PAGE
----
When it comes to the new farm bill Georgia farmer Julian Knight hopes things stay the same.
Julian says, "For these past three or four years, this last farm bill, that's what's kept farmers in operation."
But many farmers are afraid that bill might change. Growers say the farm bill provides them with federal aid. They say that money levels the playing field for them on the global market where fuel and fertilizer prices are much cheaper for growers overseas.
Knight adds, "If we were to lose our government payment, we'd be in foul shape."
With a new farm bill on the way in 2007, Georgia farmers say they hope it includes the current supplements on crops like peanuts and cotton, especially as prices on pesticides, fertilizer and fuels continue to rise.
Don Clark, a Thomas County agriculture agent, says, "We really need this same farm bill as we've been under this past five years. If we pretty much keep everything as it has been under this farm bill our farmers will be able to stay on the farm."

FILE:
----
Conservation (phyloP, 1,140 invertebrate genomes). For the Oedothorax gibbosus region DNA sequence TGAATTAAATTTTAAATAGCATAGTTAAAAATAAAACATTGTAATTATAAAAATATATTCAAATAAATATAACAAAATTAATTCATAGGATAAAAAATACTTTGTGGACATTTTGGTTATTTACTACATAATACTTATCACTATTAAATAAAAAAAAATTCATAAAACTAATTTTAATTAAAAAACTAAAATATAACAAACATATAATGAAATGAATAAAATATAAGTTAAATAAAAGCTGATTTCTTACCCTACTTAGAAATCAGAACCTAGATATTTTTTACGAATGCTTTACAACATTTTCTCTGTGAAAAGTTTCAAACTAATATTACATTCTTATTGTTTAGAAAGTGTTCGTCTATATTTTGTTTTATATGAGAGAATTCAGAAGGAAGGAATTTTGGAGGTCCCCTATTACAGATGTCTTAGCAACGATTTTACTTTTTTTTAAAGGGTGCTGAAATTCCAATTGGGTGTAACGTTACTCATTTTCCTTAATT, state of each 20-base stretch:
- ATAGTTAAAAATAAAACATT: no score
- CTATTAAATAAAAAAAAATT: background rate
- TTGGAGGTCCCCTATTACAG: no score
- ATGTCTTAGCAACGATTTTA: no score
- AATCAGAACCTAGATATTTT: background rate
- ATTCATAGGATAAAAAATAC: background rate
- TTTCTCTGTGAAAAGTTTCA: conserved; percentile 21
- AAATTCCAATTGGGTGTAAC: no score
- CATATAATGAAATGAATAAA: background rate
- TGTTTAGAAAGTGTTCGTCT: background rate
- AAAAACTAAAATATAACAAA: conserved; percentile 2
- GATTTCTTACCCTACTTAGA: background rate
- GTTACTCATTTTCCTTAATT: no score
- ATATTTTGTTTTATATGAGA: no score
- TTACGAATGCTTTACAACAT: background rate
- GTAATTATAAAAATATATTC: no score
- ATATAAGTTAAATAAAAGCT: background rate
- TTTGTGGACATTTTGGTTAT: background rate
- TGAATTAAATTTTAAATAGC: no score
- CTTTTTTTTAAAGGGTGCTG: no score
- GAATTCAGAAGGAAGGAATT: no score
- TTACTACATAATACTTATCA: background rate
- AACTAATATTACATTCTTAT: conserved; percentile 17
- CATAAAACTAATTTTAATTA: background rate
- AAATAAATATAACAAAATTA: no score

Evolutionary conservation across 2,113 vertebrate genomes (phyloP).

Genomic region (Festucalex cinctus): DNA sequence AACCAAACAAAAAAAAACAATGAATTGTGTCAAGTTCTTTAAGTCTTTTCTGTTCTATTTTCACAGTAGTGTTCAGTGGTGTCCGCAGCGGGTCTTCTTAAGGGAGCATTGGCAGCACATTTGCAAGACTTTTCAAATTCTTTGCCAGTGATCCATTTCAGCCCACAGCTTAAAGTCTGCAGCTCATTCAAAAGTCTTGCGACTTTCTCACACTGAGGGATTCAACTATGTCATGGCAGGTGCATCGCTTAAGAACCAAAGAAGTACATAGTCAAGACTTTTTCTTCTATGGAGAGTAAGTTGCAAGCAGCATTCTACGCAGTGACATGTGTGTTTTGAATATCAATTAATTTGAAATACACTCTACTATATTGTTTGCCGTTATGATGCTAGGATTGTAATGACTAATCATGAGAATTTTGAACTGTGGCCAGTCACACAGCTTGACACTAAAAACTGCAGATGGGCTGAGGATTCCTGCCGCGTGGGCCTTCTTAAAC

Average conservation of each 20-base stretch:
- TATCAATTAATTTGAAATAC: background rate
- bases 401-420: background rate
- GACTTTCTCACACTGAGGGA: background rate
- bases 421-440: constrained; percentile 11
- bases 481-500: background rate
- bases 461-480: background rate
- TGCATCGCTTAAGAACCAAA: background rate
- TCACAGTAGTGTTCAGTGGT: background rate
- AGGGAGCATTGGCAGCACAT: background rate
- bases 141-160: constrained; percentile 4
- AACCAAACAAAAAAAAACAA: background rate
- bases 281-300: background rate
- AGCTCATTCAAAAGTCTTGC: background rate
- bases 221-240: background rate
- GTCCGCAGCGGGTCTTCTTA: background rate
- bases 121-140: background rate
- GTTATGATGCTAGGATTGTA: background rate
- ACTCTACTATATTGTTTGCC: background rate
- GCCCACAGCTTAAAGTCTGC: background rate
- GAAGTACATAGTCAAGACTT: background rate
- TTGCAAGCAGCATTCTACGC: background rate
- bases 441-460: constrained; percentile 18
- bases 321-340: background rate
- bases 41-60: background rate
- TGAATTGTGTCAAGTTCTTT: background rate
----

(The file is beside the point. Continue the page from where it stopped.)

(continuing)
So as the waiting game continues for farmers, the House Agriculture Committee is scheduled to hold a series of field hearings with growers during the year to learn what farmers like Julian Knight would like to have included in the next farm bill.
Once approved, each farm bill lasts for five years.